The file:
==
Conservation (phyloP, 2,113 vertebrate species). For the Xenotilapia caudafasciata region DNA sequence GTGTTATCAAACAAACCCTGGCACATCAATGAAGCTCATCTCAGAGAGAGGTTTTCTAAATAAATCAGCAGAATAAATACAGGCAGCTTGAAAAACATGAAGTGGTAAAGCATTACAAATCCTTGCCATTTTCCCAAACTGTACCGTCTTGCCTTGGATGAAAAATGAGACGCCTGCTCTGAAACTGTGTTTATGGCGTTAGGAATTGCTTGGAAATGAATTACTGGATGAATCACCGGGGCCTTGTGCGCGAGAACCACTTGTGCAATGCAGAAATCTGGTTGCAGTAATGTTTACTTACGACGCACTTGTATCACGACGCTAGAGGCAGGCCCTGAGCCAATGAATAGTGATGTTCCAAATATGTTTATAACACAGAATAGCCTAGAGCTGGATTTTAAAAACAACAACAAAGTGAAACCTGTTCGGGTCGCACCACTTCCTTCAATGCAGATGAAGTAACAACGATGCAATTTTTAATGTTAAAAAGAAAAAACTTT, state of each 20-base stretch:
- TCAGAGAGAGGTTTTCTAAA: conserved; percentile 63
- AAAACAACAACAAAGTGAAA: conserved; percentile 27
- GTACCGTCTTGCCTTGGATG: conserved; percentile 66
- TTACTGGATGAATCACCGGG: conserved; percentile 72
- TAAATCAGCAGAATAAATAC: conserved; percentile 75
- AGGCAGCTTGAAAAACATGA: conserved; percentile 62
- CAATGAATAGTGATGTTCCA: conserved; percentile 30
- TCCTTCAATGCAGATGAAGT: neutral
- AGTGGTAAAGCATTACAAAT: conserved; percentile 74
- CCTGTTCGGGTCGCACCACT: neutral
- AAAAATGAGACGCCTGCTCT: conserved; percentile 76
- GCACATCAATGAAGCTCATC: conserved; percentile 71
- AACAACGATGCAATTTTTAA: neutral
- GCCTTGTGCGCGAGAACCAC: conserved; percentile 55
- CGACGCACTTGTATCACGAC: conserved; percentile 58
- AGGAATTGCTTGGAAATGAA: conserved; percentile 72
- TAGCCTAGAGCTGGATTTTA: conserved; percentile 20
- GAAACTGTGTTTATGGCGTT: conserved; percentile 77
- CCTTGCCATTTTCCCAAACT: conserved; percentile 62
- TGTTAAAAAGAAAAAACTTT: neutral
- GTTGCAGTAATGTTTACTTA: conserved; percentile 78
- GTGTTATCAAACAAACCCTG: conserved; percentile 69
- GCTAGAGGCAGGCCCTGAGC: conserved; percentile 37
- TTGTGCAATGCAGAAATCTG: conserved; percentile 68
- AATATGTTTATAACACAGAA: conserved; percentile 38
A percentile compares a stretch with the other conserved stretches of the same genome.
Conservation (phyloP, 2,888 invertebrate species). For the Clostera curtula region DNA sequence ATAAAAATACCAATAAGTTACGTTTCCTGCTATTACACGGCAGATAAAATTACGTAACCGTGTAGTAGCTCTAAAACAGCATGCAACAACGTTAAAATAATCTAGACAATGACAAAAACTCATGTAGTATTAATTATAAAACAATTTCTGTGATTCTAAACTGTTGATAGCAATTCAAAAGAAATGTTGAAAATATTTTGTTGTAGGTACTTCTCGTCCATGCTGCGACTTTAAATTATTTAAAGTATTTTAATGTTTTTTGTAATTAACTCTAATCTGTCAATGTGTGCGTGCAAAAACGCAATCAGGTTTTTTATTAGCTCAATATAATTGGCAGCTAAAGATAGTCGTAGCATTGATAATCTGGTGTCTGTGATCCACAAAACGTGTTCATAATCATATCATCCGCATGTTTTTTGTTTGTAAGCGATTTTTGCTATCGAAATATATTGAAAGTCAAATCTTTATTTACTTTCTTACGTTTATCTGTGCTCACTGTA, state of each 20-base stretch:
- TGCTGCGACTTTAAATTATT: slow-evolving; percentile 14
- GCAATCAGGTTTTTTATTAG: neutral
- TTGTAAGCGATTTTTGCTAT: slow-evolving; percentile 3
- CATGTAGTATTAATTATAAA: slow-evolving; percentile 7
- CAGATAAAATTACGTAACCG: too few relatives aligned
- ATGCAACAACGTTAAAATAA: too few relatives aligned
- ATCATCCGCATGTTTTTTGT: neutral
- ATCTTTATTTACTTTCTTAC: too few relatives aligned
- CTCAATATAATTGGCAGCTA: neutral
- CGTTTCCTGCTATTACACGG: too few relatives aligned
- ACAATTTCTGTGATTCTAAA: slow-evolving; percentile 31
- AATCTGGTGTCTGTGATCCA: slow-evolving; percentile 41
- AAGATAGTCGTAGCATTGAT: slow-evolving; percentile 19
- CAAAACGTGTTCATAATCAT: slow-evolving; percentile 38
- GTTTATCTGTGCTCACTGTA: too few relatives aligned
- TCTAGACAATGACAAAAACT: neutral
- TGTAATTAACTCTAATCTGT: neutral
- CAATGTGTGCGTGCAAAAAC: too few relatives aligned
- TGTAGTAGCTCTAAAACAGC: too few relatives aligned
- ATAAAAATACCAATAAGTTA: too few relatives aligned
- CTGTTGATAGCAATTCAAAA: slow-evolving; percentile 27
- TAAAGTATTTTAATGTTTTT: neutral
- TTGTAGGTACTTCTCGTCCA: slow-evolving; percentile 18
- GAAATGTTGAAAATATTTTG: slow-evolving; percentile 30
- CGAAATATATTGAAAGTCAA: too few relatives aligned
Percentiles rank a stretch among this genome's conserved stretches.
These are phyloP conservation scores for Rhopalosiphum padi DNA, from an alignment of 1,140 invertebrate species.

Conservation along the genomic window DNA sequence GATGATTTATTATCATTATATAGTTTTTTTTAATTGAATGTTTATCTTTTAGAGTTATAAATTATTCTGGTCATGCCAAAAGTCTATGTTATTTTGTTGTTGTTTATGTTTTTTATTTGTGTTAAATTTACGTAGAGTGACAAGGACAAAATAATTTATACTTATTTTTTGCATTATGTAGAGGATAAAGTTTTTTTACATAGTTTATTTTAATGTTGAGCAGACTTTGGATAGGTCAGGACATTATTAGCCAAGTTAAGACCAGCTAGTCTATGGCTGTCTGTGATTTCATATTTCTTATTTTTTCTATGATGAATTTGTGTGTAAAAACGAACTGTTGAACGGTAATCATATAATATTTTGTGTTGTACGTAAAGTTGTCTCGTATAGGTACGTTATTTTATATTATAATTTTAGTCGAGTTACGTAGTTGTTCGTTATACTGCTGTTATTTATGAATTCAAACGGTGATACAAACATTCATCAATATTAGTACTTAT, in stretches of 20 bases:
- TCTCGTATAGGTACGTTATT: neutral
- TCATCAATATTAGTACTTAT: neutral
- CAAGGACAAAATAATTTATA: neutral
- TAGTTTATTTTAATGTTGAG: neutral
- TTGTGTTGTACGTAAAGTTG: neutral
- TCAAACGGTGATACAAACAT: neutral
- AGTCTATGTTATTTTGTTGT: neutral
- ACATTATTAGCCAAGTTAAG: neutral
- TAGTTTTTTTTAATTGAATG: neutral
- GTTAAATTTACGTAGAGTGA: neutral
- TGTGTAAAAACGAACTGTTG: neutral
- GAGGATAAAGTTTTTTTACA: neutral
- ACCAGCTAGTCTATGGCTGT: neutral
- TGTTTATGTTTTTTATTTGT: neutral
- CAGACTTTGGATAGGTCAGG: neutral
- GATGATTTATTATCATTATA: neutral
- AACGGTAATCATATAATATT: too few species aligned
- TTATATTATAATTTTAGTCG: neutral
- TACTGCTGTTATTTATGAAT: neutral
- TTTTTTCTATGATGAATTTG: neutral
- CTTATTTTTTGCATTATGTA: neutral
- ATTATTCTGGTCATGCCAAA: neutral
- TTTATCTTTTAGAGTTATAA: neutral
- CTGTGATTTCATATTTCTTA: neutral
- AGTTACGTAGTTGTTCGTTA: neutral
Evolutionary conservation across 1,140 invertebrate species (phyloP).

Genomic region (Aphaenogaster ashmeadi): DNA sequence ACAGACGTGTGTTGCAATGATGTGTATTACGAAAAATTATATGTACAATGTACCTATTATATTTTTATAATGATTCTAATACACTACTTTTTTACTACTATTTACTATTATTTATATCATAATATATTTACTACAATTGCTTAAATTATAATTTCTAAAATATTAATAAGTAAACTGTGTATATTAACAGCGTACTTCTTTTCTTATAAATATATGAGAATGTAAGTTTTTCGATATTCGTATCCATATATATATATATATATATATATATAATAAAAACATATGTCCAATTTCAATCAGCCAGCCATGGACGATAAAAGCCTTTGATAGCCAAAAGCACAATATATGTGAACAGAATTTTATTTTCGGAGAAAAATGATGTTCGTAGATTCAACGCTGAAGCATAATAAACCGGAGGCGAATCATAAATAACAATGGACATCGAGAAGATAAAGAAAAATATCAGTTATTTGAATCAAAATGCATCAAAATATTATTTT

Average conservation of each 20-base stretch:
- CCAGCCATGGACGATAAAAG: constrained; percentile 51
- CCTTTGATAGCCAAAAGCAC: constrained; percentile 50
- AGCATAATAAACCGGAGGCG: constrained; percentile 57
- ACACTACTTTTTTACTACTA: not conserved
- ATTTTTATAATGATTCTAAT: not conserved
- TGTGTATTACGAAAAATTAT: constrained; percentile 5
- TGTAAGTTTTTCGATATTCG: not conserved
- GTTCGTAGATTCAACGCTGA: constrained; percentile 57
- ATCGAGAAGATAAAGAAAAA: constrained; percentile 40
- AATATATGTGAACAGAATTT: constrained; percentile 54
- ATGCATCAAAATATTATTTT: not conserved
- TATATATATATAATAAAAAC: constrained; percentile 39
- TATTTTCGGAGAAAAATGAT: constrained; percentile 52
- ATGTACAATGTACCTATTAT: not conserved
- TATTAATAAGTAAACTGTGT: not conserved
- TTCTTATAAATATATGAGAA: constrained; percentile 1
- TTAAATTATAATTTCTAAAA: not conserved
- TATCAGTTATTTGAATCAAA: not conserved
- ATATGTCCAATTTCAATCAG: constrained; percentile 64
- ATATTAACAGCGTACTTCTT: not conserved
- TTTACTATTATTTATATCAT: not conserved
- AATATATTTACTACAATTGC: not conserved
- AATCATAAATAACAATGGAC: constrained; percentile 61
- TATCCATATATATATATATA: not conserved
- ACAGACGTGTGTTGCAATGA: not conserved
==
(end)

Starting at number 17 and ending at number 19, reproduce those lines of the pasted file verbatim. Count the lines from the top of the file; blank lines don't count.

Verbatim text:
- AGGAATTGCTTGGAAATGAA: conserved; percentile 72
- TAGCCTAGAGCTGGATTTTA: conserved; percentile 20
- GAAACTGTGTTTATGGCGTT: conserved; percentile 77